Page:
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Compared with men, women with AFib have more symptoms, worse quality of life, although higher survival

Date:
May 18, 2016
Source:
The JAMA Network Journals
Summary:
A new study examined whether symptoms, quality of life, treatment, and outcomes differ between women and men with atrial fibrillation. Results indicate that in fact, symptoms may be much worse for women.
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In a study published online by JAMA Cardiology, Jonathan P. Piccini, M.D., M.H.S., of Duke University Medical Center, Durham, N.C., and colleagues examined whether symptoms, quality of life, treatment, and outcomes differ between women and men with atrial fibrillation.

Atrial fibrillation (AF) is a growing and costly public health problem, and despite the frequency of AF in clinical practice, relatively little is known about sex differences in symptoms and quality of life (QoL) and how they may affect treatment and outcomes. For this study, the researchers included 10,135 patients from the Outcomes Registry for Better Informed Treatment of Atrial Fibrillation, a nationwide, multicenter outpatient registry of patients with incident and prevalent AF enrolled at 176 sites between June 2010 and August 2011.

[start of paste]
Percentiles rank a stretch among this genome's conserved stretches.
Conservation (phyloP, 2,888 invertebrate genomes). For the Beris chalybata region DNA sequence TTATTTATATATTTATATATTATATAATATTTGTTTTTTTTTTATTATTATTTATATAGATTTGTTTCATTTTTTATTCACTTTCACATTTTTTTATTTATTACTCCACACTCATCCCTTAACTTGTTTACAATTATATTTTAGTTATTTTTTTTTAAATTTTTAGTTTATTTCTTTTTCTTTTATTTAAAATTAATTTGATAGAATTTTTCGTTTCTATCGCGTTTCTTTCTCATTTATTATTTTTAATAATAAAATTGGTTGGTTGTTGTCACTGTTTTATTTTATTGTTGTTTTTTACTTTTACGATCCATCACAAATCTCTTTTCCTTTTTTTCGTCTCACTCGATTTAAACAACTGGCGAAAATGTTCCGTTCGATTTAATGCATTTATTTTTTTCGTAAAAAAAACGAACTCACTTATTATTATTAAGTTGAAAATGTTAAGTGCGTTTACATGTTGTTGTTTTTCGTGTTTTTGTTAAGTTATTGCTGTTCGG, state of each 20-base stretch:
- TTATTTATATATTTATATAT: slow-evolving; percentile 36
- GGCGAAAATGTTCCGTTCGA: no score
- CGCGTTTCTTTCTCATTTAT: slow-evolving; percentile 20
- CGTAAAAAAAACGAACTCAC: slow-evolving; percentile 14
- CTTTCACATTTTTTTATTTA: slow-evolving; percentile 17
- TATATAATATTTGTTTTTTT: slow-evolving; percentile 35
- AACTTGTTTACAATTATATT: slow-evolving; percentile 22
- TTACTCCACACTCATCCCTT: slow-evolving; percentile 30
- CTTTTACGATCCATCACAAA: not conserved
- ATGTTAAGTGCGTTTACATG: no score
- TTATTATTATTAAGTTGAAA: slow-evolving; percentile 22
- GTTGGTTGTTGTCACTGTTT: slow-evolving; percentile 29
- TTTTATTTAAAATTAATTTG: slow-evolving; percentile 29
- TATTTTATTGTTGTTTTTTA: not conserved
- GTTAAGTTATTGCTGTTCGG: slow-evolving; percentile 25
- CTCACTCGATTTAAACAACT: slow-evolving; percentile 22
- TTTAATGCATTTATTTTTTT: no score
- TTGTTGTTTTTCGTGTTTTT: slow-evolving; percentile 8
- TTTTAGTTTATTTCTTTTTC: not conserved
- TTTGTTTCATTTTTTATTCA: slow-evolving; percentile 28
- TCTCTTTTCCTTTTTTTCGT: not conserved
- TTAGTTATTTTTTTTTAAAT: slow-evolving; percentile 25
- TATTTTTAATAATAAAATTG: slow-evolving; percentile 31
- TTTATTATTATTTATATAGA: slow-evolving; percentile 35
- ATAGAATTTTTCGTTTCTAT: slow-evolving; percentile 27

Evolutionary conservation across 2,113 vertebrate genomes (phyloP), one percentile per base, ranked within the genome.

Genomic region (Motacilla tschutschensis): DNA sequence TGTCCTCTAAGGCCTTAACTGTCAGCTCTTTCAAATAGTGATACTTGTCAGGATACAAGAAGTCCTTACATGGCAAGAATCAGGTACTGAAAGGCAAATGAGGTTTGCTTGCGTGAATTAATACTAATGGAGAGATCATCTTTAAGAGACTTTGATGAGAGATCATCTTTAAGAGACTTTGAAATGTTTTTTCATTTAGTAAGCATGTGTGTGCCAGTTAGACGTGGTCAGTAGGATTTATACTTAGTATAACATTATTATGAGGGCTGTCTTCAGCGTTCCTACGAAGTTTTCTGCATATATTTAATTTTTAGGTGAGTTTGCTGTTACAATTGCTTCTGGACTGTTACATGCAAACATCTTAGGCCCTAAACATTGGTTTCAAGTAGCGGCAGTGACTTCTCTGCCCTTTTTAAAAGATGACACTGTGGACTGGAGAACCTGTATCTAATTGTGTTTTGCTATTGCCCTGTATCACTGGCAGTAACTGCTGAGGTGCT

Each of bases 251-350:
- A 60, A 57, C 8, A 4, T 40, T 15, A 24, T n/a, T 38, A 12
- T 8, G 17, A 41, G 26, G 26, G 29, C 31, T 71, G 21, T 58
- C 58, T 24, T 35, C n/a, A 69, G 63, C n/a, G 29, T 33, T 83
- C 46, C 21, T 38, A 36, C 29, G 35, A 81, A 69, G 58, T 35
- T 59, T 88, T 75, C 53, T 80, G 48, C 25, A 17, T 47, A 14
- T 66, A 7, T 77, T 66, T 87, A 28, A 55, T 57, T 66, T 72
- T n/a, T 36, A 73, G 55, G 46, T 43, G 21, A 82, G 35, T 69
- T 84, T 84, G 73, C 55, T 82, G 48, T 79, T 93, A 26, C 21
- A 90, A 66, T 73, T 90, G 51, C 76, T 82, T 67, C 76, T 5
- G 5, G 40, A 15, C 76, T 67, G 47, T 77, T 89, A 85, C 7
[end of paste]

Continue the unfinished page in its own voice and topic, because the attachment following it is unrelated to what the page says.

Overall, 4,293 of the cohort (42 percent) were female. Compared with men, women were older (77 vs 73 years). The authors write that there were 4 main findings in this study: women have more symptoms, more functional impairment, and worse QoL despite less persistent forms of AF; after adjustment, women were more likely to undergo atrioventricular node ablation (an ablative procedure performed in patients with atrial fibrillation when medications do not work to control fast heart rates); women experienced a higher risk for stroke or systemic embolism; in terms of overall outcomes, despite worse QoL and a higher risk for stroke, women had higher risk-adjusted survival and lower risk-adjusted cardiovascular death. "The reasons for this stroke-survival paradox may have important implications for AF-directed therapies in women and men."

"Future studies should focus on how treatment and interventions specifically affect AF-related quality of life and cardiovascular outcomes in women."


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Materials provided by The JAMA Network Journals. Note: Content may be edited for style and length.


Journal Reference:

  1. Jonathan P. Piccini, M.D., M.H.S. et al. Differences in Clinical and Functional Outcomes of Atrial Fibrillation in Women and Men: Two-Year Results From the ORBIT-AF Registry. JAMA Cardiology, May 2016 DOI: 10.1001/jamacardio.2016.0529

Cite This Page:

The JAMA Network Journals. "Compared with men, women with AFib have more symptoms, worse quality of life, although higher survival." ScienceDaily. ScienceDaily, 18 May 2016. <www.sciencedaily.com/releases/2016/05/160518120122.htm>.
The JAMA Network Journals. (2016, May 18). Compared with men, women with AFib have more symptoms, worse quality of life, although higher survival. ScienceDaily. Retrieved May 23, 2017 from www.sciencedaily.com/releases/2016/05/160518120122.htm
The JAMA Network Journals. "Compared with men, women with AFib have more symptoms, worse quality of life, although higher survival." ScienceDaily. www.sciencedaily.com/releases/2016/05/160518120122.htm (accessed May 23, 2017).

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